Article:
What about the Good Shepherd Food Bank?
One of the things that I talked to the kids about prior to going was the stigma associated with accepting aid from other people. The work that they did, from a numerical perspective, was immense. I think they sorted 20,000 pounds of meat at Good Shepherd. Nearly 20 tons meat was sorted, distributed, and every single bit- even the meat that wasn’t good for human consumption- went to animals. It went somewhere in the state of Maine to help people. The kids underwent training in the program, where they got to see the outcome of their efforts. They got to know where everything was going, and the impact that it would have — for those people who use the services, the various food pantries in need. It was a very successful day, and the kids all pitched in. They couldn’t have been better ambassadors, not only of the school, but also of themselves. It was a wonderful day. It was nice. -Adam Leff
Tuesday is FourPoint Fun Day!
So, today was time for a little fun. After a morning sleep-in and campus brunch, we all headed to Hebron to play broomball in their rink. Never played broomball? Technically, it’s like hockey, but without the skates or a puck, but really it’s just a whole lot of crazy fun.
Afterward, everyone went to Lewiston for a movie and dinner out. Buffalo Wild Wings anyone?
Tomorrow, Artist Workshops begin!
Monday, March 4
Day 2 was filled with yet more service opportunities. Students swapped places, with a new group headed to Lewiston-Auburn (LA, as we call it here in Maine) to help at the refugee center and the Good Shepherd Food Bank.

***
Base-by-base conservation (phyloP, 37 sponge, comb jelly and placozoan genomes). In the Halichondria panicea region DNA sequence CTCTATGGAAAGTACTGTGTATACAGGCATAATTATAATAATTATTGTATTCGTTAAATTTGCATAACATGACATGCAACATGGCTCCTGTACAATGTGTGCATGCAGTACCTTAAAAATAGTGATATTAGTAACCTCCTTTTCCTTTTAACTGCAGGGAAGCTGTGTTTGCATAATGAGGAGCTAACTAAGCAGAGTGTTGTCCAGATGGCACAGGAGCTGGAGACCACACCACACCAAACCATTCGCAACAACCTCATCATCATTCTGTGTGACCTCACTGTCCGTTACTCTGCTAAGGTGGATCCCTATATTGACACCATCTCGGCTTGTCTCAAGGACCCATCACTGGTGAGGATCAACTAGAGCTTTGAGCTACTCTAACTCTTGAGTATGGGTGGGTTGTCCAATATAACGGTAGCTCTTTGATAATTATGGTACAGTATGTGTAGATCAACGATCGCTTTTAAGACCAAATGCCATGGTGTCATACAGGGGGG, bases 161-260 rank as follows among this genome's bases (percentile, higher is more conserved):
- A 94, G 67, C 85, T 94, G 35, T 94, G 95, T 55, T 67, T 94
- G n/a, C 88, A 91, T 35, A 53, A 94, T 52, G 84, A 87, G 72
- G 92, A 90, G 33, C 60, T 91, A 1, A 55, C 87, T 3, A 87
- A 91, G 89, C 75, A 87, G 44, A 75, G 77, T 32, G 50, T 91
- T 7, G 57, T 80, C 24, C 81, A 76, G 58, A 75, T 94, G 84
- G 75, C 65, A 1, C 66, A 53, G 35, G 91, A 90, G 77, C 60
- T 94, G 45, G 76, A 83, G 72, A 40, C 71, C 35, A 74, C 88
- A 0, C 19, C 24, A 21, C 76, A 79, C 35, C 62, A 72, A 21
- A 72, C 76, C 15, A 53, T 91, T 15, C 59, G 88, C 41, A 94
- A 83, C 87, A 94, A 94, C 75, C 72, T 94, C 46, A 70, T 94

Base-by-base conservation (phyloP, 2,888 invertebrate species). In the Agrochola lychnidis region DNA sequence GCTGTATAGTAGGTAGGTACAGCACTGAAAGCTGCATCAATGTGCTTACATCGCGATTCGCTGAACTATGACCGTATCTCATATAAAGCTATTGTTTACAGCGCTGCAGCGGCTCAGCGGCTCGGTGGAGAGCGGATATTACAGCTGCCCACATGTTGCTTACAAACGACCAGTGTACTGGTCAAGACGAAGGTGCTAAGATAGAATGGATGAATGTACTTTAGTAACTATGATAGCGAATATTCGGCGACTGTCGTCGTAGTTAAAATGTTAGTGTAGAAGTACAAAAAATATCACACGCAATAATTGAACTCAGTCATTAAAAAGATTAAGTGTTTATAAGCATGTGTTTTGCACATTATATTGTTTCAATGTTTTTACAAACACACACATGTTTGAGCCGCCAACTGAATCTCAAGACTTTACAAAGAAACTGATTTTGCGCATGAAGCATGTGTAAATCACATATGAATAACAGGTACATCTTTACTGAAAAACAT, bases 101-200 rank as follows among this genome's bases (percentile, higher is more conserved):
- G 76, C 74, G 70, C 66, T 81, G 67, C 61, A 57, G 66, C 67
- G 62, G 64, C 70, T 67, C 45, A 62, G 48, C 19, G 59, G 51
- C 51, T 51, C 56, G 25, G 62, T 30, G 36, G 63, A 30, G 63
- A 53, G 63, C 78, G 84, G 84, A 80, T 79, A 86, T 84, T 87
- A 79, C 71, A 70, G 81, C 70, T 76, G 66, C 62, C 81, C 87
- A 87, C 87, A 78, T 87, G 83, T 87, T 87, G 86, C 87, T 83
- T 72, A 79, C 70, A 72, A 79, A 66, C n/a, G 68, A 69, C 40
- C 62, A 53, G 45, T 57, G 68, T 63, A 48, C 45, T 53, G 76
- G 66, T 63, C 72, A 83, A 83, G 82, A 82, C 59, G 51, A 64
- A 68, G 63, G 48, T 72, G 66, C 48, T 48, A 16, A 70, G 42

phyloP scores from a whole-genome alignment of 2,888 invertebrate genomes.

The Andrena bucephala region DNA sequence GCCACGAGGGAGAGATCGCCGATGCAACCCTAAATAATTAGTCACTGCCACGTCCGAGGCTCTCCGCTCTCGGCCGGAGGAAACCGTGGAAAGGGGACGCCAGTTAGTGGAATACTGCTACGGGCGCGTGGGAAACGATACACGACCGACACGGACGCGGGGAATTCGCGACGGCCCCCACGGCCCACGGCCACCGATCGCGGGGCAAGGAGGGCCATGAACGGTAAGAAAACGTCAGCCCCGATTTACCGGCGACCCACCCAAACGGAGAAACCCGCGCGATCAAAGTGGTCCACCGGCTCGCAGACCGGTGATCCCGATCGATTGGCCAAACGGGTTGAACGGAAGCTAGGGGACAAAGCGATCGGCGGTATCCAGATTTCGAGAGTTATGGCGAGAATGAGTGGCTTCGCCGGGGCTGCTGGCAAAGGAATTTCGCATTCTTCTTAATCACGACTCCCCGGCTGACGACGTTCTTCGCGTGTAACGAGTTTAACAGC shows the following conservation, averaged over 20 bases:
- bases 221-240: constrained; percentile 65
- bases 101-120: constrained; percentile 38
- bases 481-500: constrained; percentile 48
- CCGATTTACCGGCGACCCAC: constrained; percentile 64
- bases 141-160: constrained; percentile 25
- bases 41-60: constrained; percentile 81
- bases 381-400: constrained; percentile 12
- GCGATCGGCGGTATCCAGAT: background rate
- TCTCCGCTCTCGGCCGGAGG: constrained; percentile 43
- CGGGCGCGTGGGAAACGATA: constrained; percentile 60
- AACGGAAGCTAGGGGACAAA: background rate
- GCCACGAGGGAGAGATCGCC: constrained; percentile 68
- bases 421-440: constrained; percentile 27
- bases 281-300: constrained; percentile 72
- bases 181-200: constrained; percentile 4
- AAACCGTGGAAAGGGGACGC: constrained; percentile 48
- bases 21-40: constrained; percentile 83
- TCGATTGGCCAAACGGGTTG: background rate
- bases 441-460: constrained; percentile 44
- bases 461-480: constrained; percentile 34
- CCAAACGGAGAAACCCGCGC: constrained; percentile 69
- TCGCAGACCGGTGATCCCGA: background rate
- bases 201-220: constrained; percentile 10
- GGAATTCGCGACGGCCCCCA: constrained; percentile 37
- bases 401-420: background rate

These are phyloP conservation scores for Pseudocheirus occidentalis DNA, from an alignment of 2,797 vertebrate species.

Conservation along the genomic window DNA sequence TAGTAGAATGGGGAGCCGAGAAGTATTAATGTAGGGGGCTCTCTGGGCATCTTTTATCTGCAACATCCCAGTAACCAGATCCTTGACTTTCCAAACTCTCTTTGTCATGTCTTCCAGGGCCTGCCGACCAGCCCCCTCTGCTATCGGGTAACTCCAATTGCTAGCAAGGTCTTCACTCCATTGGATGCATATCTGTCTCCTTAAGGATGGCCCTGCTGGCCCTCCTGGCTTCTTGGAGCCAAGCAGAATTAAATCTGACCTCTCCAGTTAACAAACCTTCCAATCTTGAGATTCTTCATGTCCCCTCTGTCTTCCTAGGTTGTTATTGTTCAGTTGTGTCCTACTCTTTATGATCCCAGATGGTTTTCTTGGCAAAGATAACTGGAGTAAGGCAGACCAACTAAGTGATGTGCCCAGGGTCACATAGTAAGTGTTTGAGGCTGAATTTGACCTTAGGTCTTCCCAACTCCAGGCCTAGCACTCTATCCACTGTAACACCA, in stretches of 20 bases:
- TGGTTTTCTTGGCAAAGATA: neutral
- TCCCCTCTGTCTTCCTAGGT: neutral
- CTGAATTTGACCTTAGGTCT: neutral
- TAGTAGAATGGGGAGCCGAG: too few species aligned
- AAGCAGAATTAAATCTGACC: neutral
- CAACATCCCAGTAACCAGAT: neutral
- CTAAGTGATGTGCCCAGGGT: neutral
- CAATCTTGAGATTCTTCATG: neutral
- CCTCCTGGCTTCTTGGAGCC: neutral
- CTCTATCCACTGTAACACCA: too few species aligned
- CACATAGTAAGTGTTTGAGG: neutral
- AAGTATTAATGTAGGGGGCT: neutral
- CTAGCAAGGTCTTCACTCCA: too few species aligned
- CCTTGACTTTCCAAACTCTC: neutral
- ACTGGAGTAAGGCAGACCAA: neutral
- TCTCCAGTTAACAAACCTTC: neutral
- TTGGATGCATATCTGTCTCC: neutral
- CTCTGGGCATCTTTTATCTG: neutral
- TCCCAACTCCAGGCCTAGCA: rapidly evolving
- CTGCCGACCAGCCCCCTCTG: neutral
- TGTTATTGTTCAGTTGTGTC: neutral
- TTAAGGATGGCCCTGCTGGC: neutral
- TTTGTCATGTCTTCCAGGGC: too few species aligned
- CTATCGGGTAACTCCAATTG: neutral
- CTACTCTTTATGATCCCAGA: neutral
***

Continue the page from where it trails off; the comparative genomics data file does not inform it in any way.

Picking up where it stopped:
Here in Bethel, students helped a local farmer dig out his maple sugaring lines (If you hadn’t heard, we’ve had an inordinate amount of snow this winter.), or sorted canned goods at the local food pantry.
But the highlight of the day was the annual Senior Citizen Luncheon. Students prepared tea sandwiches, set tables, folded napkins, and dipped strawberries in preparation for the meal. Others waited tables or performed for our guests, quite a few of them had gone to Gould themselves and were happy to share their stories.
Sunday, March 3
Lucas, Lolo Leff, Greta, Olivia, Hunter and Thomas paint the children’s room at the refugee center.
We kicked off Tenth Grade Four Point with a s’mores treat after dinner on Saturday with members of the Alumni Board who came back to share some of their memories of Gould. Students found it hard to believe some of them endured daily inspections in their day!
Today, we began the Community Service portion of the week:
- making thank you calls to alumni donors to the Gould Fund,
- helping a local maple sugar farmer dig out his sap lines,
- woodworking with a group from the local Congregational Church,
- sorting and hanging items at the local clothing exchange.
- writing personal notes to soon-to-be-admitted students,
- painting and tutoring at the refugee center in Lewiston
Here are some scenes from the day. More to come later!
The Congo Crafters get some help..
Leah and Ava help with tutoring at the center before they picked up their rollers.
Writing notes to soon-to-be-admitted students
Denise Manning, with Ava and Lydia, finishing up at the end of the day
Tenth Grade Four Point
At Gould Academy, we value learning by doing. We believe that classrooms don’t always have walls, and that the best learning comes from experiences, from action, and from exploration. While this runs through everything we do at Gould, it is most clearly on display during our Four Point activities.
Follow our immersion into community service and arts here throughout the week.
In the meantime, here is the Sophomore Four Point Student Schedule 2019.
If you have questions, or would like to attend the closing dinner and exhibition On March 9, please contact Denise Manning.